Friday, 19 June 2015
By 1918, for the infantry, things had changed. The preceding years of costlybattles for marginal gains had pushed new ideas and new weapons to the front lines. Officers who had seen the worst of the fighting were able to give input on what might be required. Mainly, a typical infantry company as it was in 1914/15 did not have sufficient firepower to “wind the firefight”, the initiation of fire and movement-the core of infantry battle tactics. Lacking this ability made it extremely difficult to get within closing distance.
Much more intricate planning was to be put into offensive operations. As we have seen in Part II, even a small scale operation of a trench raid was heavily planned. Lt Col Odlum’s Operations Order for the Petite Douve Raid runs five pages in length giving exacting detail on each man’s role in the operation. The artillery had learned a great deal in the interceding years as well; but more importantly, there was much better coordination and cooperation between arms. While still not reliably able to fire to order, artillery units could range, locate and destroy enemy batteries, supress particular areas with gas, and walk a wall of fire and iron just ahead of the advance. Mobility though, was still a setback.
The Germans had also incorporated doctrinal shifts, and this in itself would need to be addressed. In the spring of 1918, the Germans had launched a last-ditch general offensive in the west. Supplemented by troops lately moved from the east after Russia’s capitulation and begun before the Americans could take to the field in force, the “Kaiser’s Battle” had stretched, but not broken the Allied lines. Materially exhausted, by summer, the Germans retained a defensive stance where they had penetrated; prepared to fall back on the well-constructed Hindenburg Line of concrete machine gun bunkers, jungles of barbed wire and anti-tank ditches.
As formidable as it was, the Hindenburg Line amounted to not much more than a shock absorber. By design, the forward defenses would slow down and break up the momentum of any attack into fractured and isolated units. These then could be easily overwhelmed by local reserves, beyond the reach of supportive Allied artillery, but well within the range of their own guns. Overall, the Hindenburg Line “proved far too formidable for the humble term trench warfare to remain appropriate….This was defensive warfare raised to a new plane. It appeared invulnerable.” Allied planners were compelled by what they faced to develop strategy to compete. If an attack devolved into a collection of isolated skirmishes, attention had to be given to tactical awareness and leadership at the lowest levels of organisation. Maps were more widely issued, scale models of objectives called “sand tables” were built with painstaking accuracy for troops to study when out of the lines. More attention was paid to training overall, the development of the Labour Corps in 1917 relieved the infantry of most of the chores they had to undertake while not in trenches which had been done in lieu of training.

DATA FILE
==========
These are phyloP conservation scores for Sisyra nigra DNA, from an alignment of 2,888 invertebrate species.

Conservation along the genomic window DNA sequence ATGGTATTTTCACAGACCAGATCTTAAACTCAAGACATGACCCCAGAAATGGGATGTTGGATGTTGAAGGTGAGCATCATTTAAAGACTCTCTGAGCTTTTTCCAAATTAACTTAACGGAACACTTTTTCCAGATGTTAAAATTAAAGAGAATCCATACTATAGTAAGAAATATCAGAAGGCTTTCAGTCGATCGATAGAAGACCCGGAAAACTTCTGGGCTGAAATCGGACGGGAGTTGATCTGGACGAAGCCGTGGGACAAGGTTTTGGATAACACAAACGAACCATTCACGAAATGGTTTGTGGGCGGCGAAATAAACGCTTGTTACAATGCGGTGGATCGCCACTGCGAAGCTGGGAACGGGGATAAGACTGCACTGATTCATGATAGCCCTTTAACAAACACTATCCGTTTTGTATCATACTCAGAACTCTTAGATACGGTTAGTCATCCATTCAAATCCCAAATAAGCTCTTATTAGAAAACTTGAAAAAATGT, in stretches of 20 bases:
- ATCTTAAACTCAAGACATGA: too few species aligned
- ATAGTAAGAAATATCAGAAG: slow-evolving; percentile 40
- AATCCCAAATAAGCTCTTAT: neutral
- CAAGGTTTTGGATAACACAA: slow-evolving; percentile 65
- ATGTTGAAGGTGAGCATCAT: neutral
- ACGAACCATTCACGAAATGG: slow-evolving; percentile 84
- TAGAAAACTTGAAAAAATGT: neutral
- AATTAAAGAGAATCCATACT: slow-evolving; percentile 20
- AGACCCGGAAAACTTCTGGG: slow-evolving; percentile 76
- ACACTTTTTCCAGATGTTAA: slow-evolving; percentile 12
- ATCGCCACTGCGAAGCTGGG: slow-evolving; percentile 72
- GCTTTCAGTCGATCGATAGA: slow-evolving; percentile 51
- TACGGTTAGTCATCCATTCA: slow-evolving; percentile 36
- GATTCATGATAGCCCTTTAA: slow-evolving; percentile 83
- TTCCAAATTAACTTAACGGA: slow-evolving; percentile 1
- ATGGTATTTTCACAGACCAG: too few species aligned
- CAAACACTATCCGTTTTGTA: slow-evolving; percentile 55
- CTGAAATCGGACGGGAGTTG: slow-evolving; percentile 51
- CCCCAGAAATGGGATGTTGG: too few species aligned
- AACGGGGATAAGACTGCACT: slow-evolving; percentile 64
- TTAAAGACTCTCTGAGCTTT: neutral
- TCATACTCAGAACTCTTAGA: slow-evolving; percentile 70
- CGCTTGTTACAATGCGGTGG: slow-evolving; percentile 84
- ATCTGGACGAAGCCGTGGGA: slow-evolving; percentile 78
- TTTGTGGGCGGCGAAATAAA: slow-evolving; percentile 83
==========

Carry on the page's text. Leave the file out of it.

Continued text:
The Allied counter-offensive, begun in August, was aimed at re-taking lost strategic ground, break the Hindenburg Line and put the Germans to the chase in the open ground beyond. That it was successful is why this campaign became known as the “Hundred Days”; as it was still driving the enemy back by November. Strategy from the top down dictated the time-table more so than reverses in the field. Each objective would be a miniature battle of its own, with not only large headquarters, at Corps level, but companies, platoons and even sections having been briefed on their role-and crucially, the role of higher formations.
Infantry platoons had become better armed. Introduction of effective hand grenades and especially the Lewis light machine gun gave a comparative level of firepower against well-defended positions. The tactics developed around these weapons- more a modification of existing notions than anything entirely new had been proven successful; at least in a limited way, in the offensives of 1917. What is noteworthy is that despite these adjustments and improvements, the 1909 Field Service Regulations-the infantry’s instruction manual- was still not only being used as the definitive resource, but was still very much relevant. In fact, much of this century old manual would be understood on a practical level by a modern day infantryman. This draws the conclusion that while situations and technology may change- and had best be adapted to- the role of the infantry is immutable.